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Blocking plans to make it easier for people in Scotland to change gender have been branded “draconian” by the country’s social justice minister.

Shona Robison said the move was a “dark day for democracy” in the UK.

And she dismissed suggestions that the reforms would impact on UK-wide equalities laws.

The UK government is to formally prevent the reforms from gaining royal assent later on Tuesday.

Scottish Secretary Alister Jack has said the reforms would have a “chilling effect” on things like single-sex spaces and rules on equal pay for men and women, and that having different processes for changing gender across the UK would create “significant complications”.

He will use a Section 35 order to prevent the Gender Recognition Reform (Scotland) Bill from gaining royal assent – the first time the mechanism has been used since the Scottish Parliament was created in 1999.

A Section 35 order allows the Scottish Secretary to block legislation passed by Holyrood if he believes it would have a detrimental impact on areas that are reserved to Westminster.

Speaking to the BBC’s Good Morning Scotland programme, Ms Robison described the move as “outrageous” and said it would “cut across Scotland’s democracy”.

She added: “I think it is a dark day for democracy in the UK and I think people should be very concerned that this is the thin edge of the wedge for future legislation.”

Ms Robison said the Scottish government was “very, very confident” that the legislation was competent and did not impact on UK laws, and pledged to take “whatever steps we need to ensure that the democratic will of the Scottish parliament is not frustrated”.

She accused the UK government of “using one of the most marginalised groups in society as a political weapon”.

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Scottish Parliament

The minister added: “This is just the latest in a string of increasingly draconian behaviour from the UK Tory government.

“I think there are ministers within the Sunak government who are very bullish about this and who want to roll back on human rights and equalities legislation, and it is also about the Secretary of State for Scotland wanting to throw his weight about.”

She said she believed the decision to block the reforms had not been the unanimous position of UK ministers and that “the shrill voices within the UK government who want to undermine Scotland’s democracy and want to rein back on people’s rights have won out, and we will not stand for it”.

Gillian Keegan, the UK government’s education secretary, said she was surprised by criticism of the move to block the gender reforms.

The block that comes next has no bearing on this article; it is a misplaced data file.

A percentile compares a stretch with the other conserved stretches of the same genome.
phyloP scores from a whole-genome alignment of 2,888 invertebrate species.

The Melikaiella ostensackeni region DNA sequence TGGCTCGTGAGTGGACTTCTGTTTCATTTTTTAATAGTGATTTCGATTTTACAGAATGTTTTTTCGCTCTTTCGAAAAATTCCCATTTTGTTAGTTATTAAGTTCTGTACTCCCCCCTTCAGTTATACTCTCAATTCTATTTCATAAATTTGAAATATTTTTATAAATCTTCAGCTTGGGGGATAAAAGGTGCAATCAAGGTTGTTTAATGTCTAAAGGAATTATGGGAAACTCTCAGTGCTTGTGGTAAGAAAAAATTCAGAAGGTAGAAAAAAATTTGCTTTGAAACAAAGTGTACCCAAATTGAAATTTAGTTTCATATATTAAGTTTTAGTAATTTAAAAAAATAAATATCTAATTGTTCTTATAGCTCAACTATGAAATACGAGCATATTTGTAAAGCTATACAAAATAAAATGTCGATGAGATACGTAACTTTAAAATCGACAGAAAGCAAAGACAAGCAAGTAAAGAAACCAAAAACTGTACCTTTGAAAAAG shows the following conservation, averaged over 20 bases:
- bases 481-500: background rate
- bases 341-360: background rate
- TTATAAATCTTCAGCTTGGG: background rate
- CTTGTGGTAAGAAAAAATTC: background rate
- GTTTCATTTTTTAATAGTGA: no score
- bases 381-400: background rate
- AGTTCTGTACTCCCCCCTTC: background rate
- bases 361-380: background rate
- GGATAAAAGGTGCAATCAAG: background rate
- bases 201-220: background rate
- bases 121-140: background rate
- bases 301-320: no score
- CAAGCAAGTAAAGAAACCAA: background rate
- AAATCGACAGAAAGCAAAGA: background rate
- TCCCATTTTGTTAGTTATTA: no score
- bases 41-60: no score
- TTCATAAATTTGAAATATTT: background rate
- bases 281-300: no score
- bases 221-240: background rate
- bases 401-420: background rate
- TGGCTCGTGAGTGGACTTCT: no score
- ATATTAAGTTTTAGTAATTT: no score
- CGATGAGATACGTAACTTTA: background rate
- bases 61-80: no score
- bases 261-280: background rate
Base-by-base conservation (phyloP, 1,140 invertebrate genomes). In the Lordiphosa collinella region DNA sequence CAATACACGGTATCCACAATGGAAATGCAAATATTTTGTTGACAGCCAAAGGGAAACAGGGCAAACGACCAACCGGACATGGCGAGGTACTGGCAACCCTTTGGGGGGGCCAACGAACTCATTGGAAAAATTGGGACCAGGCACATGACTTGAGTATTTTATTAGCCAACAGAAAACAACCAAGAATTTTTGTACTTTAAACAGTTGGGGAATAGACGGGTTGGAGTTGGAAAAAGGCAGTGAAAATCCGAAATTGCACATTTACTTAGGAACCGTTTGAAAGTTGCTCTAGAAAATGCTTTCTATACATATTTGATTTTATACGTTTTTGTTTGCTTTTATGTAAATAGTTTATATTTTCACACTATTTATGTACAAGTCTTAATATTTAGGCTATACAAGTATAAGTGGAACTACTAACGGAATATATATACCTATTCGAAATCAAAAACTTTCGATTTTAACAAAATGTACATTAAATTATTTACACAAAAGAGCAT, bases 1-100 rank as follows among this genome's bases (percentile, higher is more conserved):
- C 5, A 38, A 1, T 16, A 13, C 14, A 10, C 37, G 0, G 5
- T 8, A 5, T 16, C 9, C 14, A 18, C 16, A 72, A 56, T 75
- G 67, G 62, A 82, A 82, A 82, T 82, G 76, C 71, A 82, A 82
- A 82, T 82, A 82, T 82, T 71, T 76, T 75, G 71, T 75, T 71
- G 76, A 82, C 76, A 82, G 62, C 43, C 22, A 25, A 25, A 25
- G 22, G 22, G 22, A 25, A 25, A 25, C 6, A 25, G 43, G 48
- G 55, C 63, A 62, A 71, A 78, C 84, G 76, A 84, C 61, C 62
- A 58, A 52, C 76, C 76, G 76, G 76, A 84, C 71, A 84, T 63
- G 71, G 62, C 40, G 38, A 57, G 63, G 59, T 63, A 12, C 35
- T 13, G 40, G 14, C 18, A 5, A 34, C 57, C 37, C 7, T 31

Ms Keegan said the UK could not have “competing” gender and equality legislation, and that the Scotland Act which created the Scottish Parliament had included the Section 35 provision “for exactly this type of scenario”.

She told BBC Breakfast: “The Secretary of State for Scotland has used this power because we can’t have two competing gender and equality legislations.

“So we need to look at that and need to work out what to do, and he’ll be setting out and making a statement later on today in parliament.”

What are the gender reforms?

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The Gender Recognition Bill was passed by 86 votes to 39 in the Scottish Parliament last month, and is intended to streamline the process in Scotland for changing legal gender.

The reforms have been highly controversial, with several SNP backbenchers voting against the bill and Ash Regan quitting as community safety minister in protest.

The bill would lower the age that people can apply for a gender recognition certificate (GRC) – a legal document confirming a gender change – from 18 to 16.

It would also remove the need for a medical diagnosis of gender dysphoria, with applicants only needing to have lived as their acquired gender for three months rather than two years – or six months if they are aged 16 or 17.

Trans campaigners welcomed the reforms, but critics of the plans are worried that allowing anyone to “self-identify” as a woman could impact on women’s rights and access to single-sex spaces like refuges and changing rooms.

Scottish Labour, who supported the bill at Holyrood, called on Scottish and UK ministers to find a solution to the impasse.

Shadow Scottish Secretary Ian Murray added: “Trans rights and women’s rights should not be used as an excuse for SNP-Tory attrition warfare”.

Source: BBC

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